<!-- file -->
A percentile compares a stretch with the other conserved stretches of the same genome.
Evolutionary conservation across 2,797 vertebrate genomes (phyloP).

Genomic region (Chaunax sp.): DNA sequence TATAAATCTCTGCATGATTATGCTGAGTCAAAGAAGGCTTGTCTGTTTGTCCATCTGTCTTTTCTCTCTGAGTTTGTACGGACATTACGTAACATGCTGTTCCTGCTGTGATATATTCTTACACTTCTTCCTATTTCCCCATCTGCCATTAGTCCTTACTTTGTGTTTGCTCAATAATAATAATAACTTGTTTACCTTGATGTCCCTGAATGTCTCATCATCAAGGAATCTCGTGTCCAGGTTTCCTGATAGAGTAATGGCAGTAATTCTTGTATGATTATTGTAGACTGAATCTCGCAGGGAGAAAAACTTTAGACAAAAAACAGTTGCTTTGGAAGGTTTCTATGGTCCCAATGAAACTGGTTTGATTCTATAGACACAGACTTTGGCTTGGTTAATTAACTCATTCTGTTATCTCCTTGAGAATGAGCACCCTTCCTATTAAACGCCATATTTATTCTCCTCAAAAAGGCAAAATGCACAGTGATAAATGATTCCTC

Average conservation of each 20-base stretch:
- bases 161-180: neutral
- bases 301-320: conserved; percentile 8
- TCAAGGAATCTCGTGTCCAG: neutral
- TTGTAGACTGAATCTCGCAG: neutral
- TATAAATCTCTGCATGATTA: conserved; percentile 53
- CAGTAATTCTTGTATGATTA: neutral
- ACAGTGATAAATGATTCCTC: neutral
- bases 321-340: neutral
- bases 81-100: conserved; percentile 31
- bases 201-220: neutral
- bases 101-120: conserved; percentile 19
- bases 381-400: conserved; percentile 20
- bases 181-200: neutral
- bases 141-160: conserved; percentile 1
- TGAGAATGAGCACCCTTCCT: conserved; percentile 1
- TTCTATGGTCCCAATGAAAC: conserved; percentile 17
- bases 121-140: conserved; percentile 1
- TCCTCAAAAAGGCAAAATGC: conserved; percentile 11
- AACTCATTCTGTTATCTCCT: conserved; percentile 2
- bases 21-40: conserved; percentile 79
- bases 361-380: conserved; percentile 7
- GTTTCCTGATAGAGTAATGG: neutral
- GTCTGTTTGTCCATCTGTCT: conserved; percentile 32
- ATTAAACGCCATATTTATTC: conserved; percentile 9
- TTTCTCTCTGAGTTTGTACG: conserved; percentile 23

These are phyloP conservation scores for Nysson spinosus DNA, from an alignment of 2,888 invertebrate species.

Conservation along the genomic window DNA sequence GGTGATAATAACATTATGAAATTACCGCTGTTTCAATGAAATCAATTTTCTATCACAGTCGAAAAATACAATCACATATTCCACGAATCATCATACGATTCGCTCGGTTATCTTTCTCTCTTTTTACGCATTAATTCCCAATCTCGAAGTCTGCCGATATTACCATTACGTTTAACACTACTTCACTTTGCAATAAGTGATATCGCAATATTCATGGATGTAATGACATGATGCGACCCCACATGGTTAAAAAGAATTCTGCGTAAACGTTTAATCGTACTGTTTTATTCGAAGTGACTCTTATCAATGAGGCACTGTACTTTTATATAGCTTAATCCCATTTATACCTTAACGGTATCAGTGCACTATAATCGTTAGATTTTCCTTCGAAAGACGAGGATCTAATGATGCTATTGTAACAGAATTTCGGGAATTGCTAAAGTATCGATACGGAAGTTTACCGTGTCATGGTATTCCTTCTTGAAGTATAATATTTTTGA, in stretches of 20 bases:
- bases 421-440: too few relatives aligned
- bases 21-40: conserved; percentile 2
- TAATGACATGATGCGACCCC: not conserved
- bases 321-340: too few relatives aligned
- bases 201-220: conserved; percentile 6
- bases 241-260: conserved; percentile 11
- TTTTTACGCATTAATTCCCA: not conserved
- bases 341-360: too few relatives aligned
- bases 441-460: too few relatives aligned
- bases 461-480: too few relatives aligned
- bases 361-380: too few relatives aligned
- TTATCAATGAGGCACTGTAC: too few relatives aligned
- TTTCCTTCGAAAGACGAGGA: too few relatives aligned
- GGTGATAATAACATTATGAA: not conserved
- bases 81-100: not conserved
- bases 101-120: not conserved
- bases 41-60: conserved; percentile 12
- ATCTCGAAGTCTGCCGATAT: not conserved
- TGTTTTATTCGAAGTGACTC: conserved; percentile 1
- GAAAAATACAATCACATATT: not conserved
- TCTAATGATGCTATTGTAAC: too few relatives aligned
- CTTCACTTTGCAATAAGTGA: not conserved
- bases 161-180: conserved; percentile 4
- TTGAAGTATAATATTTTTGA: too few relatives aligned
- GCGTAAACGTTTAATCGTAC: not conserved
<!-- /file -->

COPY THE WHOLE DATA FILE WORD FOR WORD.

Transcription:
A percentile compares a stretch with the other conserved stretches of the same genome.
Evolutionary conservation across 2,797 vertebrate genomes (phyloP).

Genomic region (Chaunax sp.): DNA sequence TATAAATCTCTGCATGATTATGCTGAGTCAAAGAAGGCTTGTCTGTTTGTCCATCTGTCTTTTCTCTCTGAGTTTGTACGGACATTACGTAACATGCTGTTCCTGCTGTGATATATTCTTACACTTCTTCCTATTTCCCCATCTGCCATTAGTCCTTACTTTGTGTTTGCTCAATAATAATAATAACTTGTTTACCTTGATGTCCCTGAATGTCTCATCATCAAGGAATCTCGTGTCCAGGTTTCCTGATAGAGTAATGGCAGTAATTCTTGTATGATTATTGTAGACTGAATCTCGCAGGGAGAAAAACTTTAGACAAAAAACAGTTGCTTTGGAAGGTTTCTATGGTCCCAATGAAACTGGTTTGATTCTATAGACACAGACTTTGGCTTGGTTAATTAACTCATTCTGTTATCTCCTTGAGAATGAGCACCCTTCCTATTAAACGCCATATTTATTCTCCTCAAAAAGGCAAAATGCACAGTGATAAATGATTCCTC

Average conservation of each 20-base stretch:
- bases 161-180: neutral
- bases 301-320: conserved; percentile 8
- TCAAGGAATCTCGTGTCCAG: neutral
- TTGTAGACTGAATCTCGCAG: neutral
- TATAAATCTCTGCATGATTA: conserved; percentile 53
- CAGTAATTCTTGTATGATTA: neutral
- ACAGTGATAAATGATTCCTC: neutral
- bases 321-340: neutral
- bases 81-100: conserved; percentile 31
- bases 201-220: neutral
- bases 101-120: conserved; percentile 19
- bases 381-400: conserved; percentile 20
- bases 181-200: neutral
- bases 141-160: conserved; percentile 1
- TGAGAATGAGCACCCTTCCT: conserved; percentile 1
- TTCTATGGTCCCAATGAAAC: conserved; percentile 17
- bases 121-140: conserved; percentile 1
- TCCTCAAAAAGGCAAAATGC: conserved; percentile 11
- AACTCATTCTGTTATCTCCT: conserved; percentile 2
- bases 21-40: conserved; percentile 79
- bases 361-380: conserved; percentile 7
- GTTTCCTGATAGAGTAATGG: neutral
- GTCTGTTTGTCCATCTGTCT: conserved; percentile 32
- ATTAAACGCCATATTTATTC: conserved; percentile 9
- TTTCTCTCTGAGTTTGTACG: conserved; percentile 23

These are phyloP conservation scores for Nysson spinosus DNA, from an alignment of 2,888 invertebrate species.

Conservation along the genomic window DNA sequence GGTGATAATAACATTATGAAATTACCGCTGTTTCAATGAAATCAATTTTCTATCACAGTCGAAAAATACAATCACATATTCCACGAATCATCATACGATTCGCTCGGTTATCTTTCTCTCTTTTTACGCATTAATTCCCAATCTCGAAGTCTGCCGATATTACCATTACGTTTAACACTACTTCACTTTGCAATAAGTGATATCGCAATATTCATGGATGTAATGACATGATGCGACCCCACATGGTTAAAAAGAATTCTGCGTAAACGTTTAATCGTACTGTTTTATTCGAAGTGACTCTTATCAATGAGGCACTGTACTTTTATATAGCTTAATCCCATTTATACCTTAACGGTATCAGTGCACTATAATCGTTAGATTTTCCTTCGAAAGACGAGGATCTAATGATGCTATTGTAACAGAATTTCGGGAATTGCTAAAGTATCGATACGGAAGTTTACCGTGTCATGGTATTCCTTCTTGAAGTATAATATTTTTGA, in stretches of 20 bases:
- bases 421-440: too few relatives aligned
- bases 21-40: conserved; percentile 2
- TAATGACATGATGCGACCCC: not conserved
- bases 321-340: too few relatives aligned
- bases 201-220: conserved; percentile 6
- bases 241-260: conserved; percentile 11
- TTTTTACGCATTAATTCCCA: not conserved
- bases 341-360: too few relatives aligned
- bases 441-460: too few relatives aligned
- bases 461-480: too few relatives aligned
- bases 361-380: too few relatives aligned
- TTATCAATGAGGCACTGTAC: too few relatives aligned
- TTTCCTTCGAAAGACGAGGA: too few relatives aligned
- GGTGATAATAACATTATGAA: not conserved
- bases 81-100: not conserved
- bases 101-120: not conserved
- bases 41-60: conserved; percentile 12
- ATCTCGAAGTCTGCCGATAT: not conserved
- TGTTTTATTCGAAGTGACTC: conserved; percentile 1
- GAAAAATACAATCACATATT: not conserved
- TCTAATGATGCTATTGTAAC: too few relatives aligned
- CTTCACTTTGCAATAAGTGA: not conserved
- bases 161-180: conserved; percentile 4
- TTGAAGTATAATATTTTTGA: too few relatives aligned
- GCGTAAACGTTTAATCGTAC: not conserved